3.  I, Sunny Virk, have been instructed by you or your litigation friend (usually a parent), through your solicitor or agent, or via the Bar Pro Bono Unit.
4.  It is necessary for me to process your personal data in order for me to provide you with legal services, for example:

  • Advise on the prospects of litigation;
  • Advise on the value of your claim;
  • Representation at a court hearing;
  • Representation at trial;
  • Advise, review or comment on legal issues or evidence.

5. Processing means anything done to data such as: recording, organising, adapting, altering, copying, consulting, transmitting, combining, erasing or storing it.

6.The processing for the purposes listed above will take place in accordance with either Article 6(1)(a) GDPR or Article 6(1)(b) GDPR, depending on how you instructed me.

7. If you have instructed me on a direct access basis, or engaged a solicitor (or legal agent), to assist you in bringing or defending a claim then the processing is necessary to perform a contract to which you are a party (Article 6(1)(b) GDPR). To give effect to that contract (i.e. to bring a claim) it is necessary for me to process your personal data for litigation purposes.

8. If I am assisting you on a pro bono basis, it will be necessary for me to seek your consent to be able to represent you (Article 6(1)(a) GDPR). In this scenario, you will be sent a consent form.

Recipients of your data

9.  I may also be required to share your data with others, depending on the nature of your case. This may include:

(i)  Courts and other tribunals to whom documents are presented;

(ii) Your solicitors, or agent representing you, through whom I have been instructed;

(iii) Potential witnesses, experts and other persons involved in the case;

(iv) Solicitors, barristers, or other legal representatives;

(v) Ombudsman and regulatory authorities;

(vi) Education and examining bodies; and

(vii) Current, past or prospective employers.

Special Categories of Data

10.  In some cases I will have been given your personal data that is within the ‘special categories’ of data described in GDPR Article 9(1). For example, personal data that reveals your race, ethnicity, sexual preferences, political or religious beliefs, trade union membership or health. There are also restrictions for processing information regarding criminal convictions.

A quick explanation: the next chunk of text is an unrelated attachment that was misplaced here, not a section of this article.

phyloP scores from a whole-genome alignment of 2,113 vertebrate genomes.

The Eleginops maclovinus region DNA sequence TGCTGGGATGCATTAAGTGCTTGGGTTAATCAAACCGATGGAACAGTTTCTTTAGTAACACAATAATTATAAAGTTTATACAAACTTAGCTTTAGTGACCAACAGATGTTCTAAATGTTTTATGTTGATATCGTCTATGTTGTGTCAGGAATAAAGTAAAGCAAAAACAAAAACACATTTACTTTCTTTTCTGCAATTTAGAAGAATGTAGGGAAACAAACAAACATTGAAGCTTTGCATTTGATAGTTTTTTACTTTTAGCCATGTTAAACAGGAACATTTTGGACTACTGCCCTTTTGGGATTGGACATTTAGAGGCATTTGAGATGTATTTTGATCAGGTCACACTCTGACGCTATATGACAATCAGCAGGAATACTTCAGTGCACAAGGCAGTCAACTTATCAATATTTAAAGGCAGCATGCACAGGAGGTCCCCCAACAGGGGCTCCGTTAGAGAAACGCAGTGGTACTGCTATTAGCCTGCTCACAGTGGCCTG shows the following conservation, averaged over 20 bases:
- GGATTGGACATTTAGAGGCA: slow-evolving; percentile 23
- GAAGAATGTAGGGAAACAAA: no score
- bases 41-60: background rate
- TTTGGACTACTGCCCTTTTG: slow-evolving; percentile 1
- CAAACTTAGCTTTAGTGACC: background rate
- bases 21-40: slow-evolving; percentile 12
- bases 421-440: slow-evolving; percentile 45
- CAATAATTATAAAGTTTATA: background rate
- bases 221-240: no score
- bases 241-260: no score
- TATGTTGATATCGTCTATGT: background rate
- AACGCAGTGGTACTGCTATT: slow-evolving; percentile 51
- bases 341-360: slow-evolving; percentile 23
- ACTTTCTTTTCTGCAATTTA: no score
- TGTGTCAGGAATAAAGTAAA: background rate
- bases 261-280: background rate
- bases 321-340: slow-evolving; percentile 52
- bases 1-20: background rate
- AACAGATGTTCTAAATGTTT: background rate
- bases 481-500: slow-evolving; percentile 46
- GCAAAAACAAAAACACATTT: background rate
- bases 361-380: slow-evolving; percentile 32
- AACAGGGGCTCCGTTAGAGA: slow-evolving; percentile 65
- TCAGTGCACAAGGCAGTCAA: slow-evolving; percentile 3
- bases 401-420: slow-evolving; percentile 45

11. This type of personal data will only be processed where it is necessary in order to represent you in your legal claim, or advise on the prospects of a legal claim.


12. I will retain your personal data for no longer than is necessary, and where it is possible, I will anonymise your data.

13. How long your personal data is kept will depend on a number of factors. The retention period will be reviewed when the service I am providing you with is complete. However in general, I am obliged by the Bar Code of Conduct to retain records of my cases, and by HM Revenue and Customs to retain records for 6 years.

14. Once your case has concluded and fees have been paid, I shall retain only the personal data necessary for the following purposes:

(i) The legal and professional obligation to retain information relating to my cases;

(ii) To check for any potential conflict of interests that may arise in the future when I am instructed on other cases;

(iii) For use in the defence of potential complaints, legal proceedings or fee disputes;

(iv) To refer back to in future cases which raise similar legal, factual, or procedural issues.

15. The processing for the purposes listed in paragraph 14 (ii), (iii), and (iv) above, will take place in accordance with Article 6(1)(f) GDPR. That is, for the purposes of legitimate interests that are not outweighed by your interests or fundamental rights and freedoms.